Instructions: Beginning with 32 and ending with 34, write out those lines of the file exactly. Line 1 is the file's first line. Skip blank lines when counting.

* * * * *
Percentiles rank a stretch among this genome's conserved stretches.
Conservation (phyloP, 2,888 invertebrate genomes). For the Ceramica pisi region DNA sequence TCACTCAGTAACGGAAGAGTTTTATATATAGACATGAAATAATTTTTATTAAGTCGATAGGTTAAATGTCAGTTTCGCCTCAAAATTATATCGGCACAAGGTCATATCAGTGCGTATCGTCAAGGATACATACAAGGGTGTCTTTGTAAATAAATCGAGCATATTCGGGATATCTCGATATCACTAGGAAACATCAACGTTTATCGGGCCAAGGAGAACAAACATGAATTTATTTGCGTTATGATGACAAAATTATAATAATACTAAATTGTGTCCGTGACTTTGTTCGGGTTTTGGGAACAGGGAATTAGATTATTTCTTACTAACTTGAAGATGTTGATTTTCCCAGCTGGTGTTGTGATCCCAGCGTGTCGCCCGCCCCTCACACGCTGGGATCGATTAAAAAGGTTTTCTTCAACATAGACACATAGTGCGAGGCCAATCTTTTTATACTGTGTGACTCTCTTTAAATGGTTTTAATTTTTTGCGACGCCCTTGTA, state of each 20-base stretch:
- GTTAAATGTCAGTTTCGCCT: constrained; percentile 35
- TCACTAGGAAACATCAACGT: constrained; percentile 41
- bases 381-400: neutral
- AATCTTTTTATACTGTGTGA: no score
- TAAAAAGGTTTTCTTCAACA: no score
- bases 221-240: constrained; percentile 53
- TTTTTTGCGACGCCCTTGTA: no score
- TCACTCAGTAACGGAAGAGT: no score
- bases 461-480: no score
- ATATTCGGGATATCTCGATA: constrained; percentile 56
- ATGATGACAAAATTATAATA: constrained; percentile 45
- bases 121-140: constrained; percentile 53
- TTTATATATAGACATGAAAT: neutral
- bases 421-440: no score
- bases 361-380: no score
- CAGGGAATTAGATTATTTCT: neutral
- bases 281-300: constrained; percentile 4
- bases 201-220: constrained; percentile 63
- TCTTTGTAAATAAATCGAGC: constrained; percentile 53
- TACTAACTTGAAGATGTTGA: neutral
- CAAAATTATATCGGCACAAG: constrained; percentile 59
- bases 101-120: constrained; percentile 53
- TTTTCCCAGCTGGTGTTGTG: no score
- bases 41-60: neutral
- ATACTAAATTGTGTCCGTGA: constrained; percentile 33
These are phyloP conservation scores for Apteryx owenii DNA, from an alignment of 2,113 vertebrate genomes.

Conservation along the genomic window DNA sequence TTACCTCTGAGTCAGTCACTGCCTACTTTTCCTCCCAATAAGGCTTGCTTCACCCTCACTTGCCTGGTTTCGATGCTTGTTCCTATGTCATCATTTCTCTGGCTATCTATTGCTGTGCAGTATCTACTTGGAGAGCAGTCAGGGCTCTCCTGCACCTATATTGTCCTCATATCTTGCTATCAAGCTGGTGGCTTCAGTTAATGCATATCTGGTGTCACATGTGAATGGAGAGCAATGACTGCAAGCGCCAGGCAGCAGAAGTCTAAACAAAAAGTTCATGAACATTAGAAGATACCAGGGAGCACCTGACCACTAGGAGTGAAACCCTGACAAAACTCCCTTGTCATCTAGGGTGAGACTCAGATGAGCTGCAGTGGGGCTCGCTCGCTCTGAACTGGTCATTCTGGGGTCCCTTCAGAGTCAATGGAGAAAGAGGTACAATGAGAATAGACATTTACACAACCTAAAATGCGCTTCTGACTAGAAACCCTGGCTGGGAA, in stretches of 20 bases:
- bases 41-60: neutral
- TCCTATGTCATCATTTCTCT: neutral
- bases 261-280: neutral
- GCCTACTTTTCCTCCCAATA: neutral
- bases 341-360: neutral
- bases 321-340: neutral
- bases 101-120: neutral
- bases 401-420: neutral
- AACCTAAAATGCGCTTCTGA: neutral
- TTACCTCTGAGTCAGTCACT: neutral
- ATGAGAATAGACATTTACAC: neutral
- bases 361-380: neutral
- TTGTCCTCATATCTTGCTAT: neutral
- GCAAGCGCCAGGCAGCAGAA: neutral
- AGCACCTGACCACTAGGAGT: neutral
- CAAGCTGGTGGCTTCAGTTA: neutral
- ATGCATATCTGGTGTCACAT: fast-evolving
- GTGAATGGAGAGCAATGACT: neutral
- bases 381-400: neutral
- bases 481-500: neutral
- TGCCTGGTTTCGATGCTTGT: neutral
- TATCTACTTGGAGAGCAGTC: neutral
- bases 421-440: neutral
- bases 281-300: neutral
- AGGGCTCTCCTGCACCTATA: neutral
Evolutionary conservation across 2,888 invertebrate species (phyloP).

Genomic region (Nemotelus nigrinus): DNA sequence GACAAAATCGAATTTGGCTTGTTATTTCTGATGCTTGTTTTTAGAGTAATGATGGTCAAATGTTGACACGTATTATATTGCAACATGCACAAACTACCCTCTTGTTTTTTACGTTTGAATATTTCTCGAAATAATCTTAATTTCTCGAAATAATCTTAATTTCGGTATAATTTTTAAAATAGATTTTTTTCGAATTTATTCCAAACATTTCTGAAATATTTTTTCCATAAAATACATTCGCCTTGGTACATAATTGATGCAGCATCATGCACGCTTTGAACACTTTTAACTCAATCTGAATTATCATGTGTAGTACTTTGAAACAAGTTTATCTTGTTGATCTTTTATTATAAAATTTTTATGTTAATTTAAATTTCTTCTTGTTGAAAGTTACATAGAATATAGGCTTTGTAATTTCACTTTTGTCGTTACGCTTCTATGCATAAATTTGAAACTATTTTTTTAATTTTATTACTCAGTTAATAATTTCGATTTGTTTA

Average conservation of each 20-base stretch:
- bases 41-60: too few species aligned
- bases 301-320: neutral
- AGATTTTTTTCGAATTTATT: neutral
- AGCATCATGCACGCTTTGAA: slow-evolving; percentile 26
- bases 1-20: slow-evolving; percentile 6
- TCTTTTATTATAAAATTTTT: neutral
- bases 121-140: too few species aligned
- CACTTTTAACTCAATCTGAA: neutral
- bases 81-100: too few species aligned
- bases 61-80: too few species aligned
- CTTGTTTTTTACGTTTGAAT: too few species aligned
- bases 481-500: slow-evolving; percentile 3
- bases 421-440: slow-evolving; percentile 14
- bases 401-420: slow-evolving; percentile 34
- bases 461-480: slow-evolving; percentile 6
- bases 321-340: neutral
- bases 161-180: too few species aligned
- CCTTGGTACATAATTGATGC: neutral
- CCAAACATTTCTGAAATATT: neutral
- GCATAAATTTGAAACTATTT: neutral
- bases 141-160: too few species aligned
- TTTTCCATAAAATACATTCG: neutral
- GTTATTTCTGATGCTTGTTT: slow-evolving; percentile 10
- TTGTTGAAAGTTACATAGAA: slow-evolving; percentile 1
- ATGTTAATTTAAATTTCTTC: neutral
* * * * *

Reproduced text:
- bases 261-280: neutral
- GCCTACTTTTCCTCCCAATA: neutral
- bases 341-360: neutral